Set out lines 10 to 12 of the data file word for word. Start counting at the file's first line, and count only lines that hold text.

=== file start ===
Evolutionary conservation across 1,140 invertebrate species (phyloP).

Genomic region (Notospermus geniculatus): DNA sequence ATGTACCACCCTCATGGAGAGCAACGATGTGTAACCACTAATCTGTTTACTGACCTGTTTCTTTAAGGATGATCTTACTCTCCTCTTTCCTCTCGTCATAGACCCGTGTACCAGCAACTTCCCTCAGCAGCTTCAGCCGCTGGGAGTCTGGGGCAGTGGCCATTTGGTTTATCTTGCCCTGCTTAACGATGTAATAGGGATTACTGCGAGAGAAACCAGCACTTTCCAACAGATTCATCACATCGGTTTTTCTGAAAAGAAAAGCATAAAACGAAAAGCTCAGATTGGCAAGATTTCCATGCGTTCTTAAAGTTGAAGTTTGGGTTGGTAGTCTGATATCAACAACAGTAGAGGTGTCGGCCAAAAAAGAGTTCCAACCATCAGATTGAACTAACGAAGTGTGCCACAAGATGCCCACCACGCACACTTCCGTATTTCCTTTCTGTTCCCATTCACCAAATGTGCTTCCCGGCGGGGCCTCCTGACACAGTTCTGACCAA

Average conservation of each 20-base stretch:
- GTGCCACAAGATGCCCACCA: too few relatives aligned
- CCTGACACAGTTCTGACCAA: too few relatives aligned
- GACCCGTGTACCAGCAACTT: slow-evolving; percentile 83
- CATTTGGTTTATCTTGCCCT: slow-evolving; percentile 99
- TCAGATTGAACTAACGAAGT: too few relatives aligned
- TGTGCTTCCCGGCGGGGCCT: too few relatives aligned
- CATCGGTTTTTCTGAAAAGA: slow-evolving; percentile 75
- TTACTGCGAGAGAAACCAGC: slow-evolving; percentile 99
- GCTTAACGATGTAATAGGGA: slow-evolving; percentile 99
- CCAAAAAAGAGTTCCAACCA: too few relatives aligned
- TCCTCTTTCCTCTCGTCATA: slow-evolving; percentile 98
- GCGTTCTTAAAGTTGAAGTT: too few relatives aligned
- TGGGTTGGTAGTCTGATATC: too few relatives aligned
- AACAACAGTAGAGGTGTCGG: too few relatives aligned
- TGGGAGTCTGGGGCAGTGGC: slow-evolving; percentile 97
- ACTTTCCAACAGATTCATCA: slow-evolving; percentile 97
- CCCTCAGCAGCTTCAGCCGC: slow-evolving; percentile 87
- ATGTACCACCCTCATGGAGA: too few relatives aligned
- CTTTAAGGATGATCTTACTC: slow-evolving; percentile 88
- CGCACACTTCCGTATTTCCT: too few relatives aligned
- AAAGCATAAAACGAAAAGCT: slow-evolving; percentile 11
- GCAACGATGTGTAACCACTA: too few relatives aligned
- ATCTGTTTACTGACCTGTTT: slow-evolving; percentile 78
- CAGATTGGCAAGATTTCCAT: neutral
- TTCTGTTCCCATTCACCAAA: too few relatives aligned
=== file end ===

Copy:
- CATCGGTTTTTCTGAAAAGA: slow-evolving; percentile 75
- TTACTGCGAGAGAAACCAGC: slow-evolving; percentile 99
- GCTTAACGATGTAATAGGGA: slow-evolving; percentile 99